Small is not beautiful
Whether it is the Tata Nano or the Ujjwala scheme, we like it big
The people of India usually prefer to live life 'King size', to quote a popular ad jingle. And if that is not available, the next best bet is 'big'. 'Small' is a word that is usually not in our lexicon. Two examples from recent years exemplify this.
One is the Tata Nano car. Launching it in 2009, Ratan Tata talked about giving an affordable car to India; specifically to the 'Aam Aadmi' of India. A decade later, in January 2019, Tata has not produced or sold a single Nano. Worse, media circles are abuzz with unconfirmed reports that the production and sales of the Nano will be stopped from 2020.
Why did such a high-profile brand, one which suited the wallet and needs of a majority of Indians, meet with such an unfortunate end? The answer lies in a statement by Ratan Tat himself. According to him, it might have been a mistake to market the Nano as the 'cheapest car'. In status-conscious India, nobody was eager to move with a 'symbol of poverty'.
The second example comes from a scheme launched by the incumbent Narendra Modi government, which is currently seeking a second term in office.
The Pradhan Mantri UjjwalaYojana (PMUY) was launched in May 2016. The ambitious scheme aimed to provide LPG connections to poor people, at subsidised rates. The government had aimed to distribute five crore (50 million) LPG connections by March 31, 2019. However, it met its target in August 2018 itself. Buoyed by the success, the government has decided to increase the target by 8 crore. Ujjwala has now become a point of hot debate among politicians and people alike. The general chatter is that the government's latest move regarding Ujjwala is either a tool to get more votes in Uttar Pradesh or the intended beneficiaries are not filling their cylinders.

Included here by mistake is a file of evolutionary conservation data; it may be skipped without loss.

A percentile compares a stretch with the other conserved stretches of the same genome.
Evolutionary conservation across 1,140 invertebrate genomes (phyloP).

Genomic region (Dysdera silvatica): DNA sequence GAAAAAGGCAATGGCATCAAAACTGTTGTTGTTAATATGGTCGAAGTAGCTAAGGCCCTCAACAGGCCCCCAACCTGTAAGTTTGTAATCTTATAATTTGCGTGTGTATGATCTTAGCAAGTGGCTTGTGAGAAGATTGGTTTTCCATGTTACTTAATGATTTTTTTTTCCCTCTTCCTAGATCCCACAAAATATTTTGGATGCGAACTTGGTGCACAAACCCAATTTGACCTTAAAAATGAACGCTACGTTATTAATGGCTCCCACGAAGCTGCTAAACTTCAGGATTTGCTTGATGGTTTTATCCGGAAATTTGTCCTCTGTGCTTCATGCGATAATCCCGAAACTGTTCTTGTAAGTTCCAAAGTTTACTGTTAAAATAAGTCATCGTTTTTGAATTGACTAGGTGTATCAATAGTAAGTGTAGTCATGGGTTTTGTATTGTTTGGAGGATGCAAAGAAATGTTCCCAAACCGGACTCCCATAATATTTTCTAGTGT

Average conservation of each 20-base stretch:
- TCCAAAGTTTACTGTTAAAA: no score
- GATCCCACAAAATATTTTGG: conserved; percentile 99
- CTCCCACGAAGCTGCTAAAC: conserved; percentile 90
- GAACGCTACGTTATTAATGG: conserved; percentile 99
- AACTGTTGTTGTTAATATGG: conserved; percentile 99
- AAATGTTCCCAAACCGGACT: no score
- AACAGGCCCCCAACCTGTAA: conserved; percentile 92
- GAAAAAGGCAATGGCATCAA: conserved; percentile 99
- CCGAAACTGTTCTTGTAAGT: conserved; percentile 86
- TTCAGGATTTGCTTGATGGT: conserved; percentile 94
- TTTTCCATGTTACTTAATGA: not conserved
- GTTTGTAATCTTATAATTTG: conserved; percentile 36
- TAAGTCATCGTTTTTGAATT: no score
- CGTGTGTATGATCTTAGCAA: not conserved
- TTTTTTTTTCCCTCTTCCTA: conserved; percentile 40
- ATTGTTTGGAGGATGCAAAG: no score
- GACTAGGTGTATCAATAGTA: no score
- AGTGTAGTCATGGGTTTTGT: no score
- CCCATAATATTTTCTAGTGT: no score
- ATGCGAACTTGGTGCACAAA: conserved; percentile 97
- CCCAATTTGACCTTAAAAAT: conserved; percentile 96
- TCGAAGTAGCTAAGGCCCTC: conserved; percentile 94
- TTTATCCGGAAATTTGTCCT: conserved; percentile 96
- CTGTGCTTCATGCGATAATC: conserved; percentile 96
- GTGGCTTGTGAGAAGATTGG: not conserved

There is a reason as to why the second hypothesis is being given. When the government launched the scheme, it proposed to provide 5 kg cylinders along with the traditional 14.2 kg ones. The idea was that those who will not be interested in spending money on the bigger cylinder, may opt for the smaller one.
However, it seems there have been very few takers for the small cylinders. By the government's own data, only 1, 33,869 beneficiaries have taken advantage of this scheme as on December 31, 2018.
It means only 0.22 per cent of people found this smaller option suitable for their homes despite the fact that the majority of them are not able to refill the 14.2 kg cylinder they have got through the scheme. The government version itself says that more than 16 per cent of people have not come to refill the cylinders.
The question that arises is if people are not able to refill a 14.2 kg LPG cylinder, why did they not go for the smaller one? Requesting anonymity, one official told Down To Earth that Indians 'do not like smaller options if bigger ones are available'.
Though he was not serious while making this comment, it rings very true, keeping in mind the cultural mores of people in our part of the world. Whether cars or LPG cylinders, we cannot compromise on our status, whether we are rich, middle-class or poor. That says a lot about us as a nation, doesn't it?
(Views expressed are strictly personal)